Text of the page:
Using pens to support caribou calf survival

Project Year: 2017-2018

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Photo: T. Anderson

Project Lead

Watershed/Sub-region

Peace Region

Peace Arm

Project Type

Species-Based Actions

FWCP Contribution

$81, 008

Action Plan Alignment

Species of Interest Action Plan

Project ID

PEA-F18-W-2338

Enhancing caribou survival within the Klinse-Za/Scott herds

The goals of this project is to increase the survival rate of cows and calves during the calving period in order to stop, and even reverse, the rapid decline of caribou that inhabit the Klinse-Za and Scott Caribou herd areas. Pregnant cow caribou are captured in early March and relocated to a pen that is located in natural calving range. The cows are fed and protected during the calving season until the calves have grown to a point where they are less susceptible to predation by wolves and bears (late July). The maternal pen project has been a success in its first three years of operation and this project will continue the maternal pen for a fourth year.

Spring 2017 Update

Nine caribou cows were captured in March 2017 and brought to a 6ha pen near Chetwynd. The cows will stay in the maternity pen until the calves are born. When the youngest calf is about six weeks, the cows and calves will be released. This pen is one of several maternity pens that FWCP is funding to help improve calf survival.

 


Final Report: Executive Summary

The Klinse-Za caribou herd in northern British Columbia is part of the endangered Southern Mountain population of caribou, and has declined in size from 198 animals in 1995 to a low of 16 animals in 2013. The herd suffers from unsustainable levels of predation (mostly by wolves) and was predicted to have become extirpated by 2015. Maternity penning was implemented in 2014 as a measure to avert extirpation of the herd. In combination with wolf removals conducted by First Nations (initiated 2013) and the BC Government (initiated 2015), the pen project has helped to arrest the steep decline in the Klinse-Za population, and the combined Klinse-Za and Scott East caribou herd size has increased from 38 individuals in 2013 to 61 in 2017 (lambda = 1.126). An unexpected outcome of the maternity pen project was the mixing of the Klinse-Za and Scott East herds which, prior to penning, were fairly distinct. Although it is difficult to directly compare the relative benefits of maternity penning and wolf removals, the maternity pen does appear to effectively contribute to population increase. This conclusion was drawn by contrasting adult survival and the number of calves/100cows in the wild with that of the pen after the natal period in early July, and again before the calf recruitment period in mid-March.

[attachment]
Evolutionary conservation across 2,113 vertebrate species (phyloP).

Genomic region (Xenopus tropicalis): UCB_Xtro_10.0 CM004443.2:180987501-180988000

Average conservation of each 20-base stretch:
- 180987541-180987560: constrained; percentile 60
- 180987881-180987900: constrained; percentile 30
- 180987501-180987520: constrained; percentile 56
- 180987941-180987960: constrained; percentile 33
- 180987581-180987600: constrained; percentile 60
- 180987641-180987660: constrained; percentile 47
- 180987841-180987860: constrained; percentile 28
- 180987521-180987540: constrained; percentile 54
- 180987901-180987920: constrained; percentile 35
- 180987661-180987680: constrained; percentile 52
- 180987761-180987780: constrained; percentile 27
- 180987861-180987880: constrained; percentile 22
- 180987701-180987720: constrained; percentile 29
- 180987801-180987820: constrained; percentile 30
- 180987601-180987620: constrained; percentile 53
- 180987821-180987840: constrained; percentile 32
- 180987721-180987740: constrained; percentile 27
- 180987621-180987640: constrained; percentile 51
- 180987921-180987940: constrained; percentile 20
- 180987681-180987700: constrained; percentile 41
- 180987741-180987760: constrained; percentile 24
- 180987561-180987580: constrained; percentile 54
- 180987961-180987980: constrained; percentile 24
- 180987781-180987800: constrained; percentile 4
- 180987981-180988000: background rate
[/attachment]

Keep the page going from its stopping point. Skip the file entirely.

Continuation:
The Klinse-Za maternity pen project aligns with the Fish and Wildlife Compensation Program’s Species of Interest Action Plan in that it addresses the outlined Species-based Actions. Specifically, the Action addressed is 1b-3 ‘Implement projects identified through approved recovery strategies, action plans, and management plans developed for woodland caribou’. We address that action in that the project will enhance Woodland Caribou population of the KlinseZa herd as per the “Implementation Plan for the Ongoing Management of South Peace Northern Caribou (Rangifer tarandus caribou pop. 15) in British Columbia”, specifically – 3.5.3 “Species and Population Management to increase the population of South Peace Northern Caribou across the current range, it is essential that species and population management occur in certain herd areas. Species and population management activities will include improving knowledge of South Peace Northern Caribou population estimates and trends, improving knowledge of adult and calf survival, increasing adult and calf survival, and augmenting herds (e.g., maternal penning, transplants)”.

 

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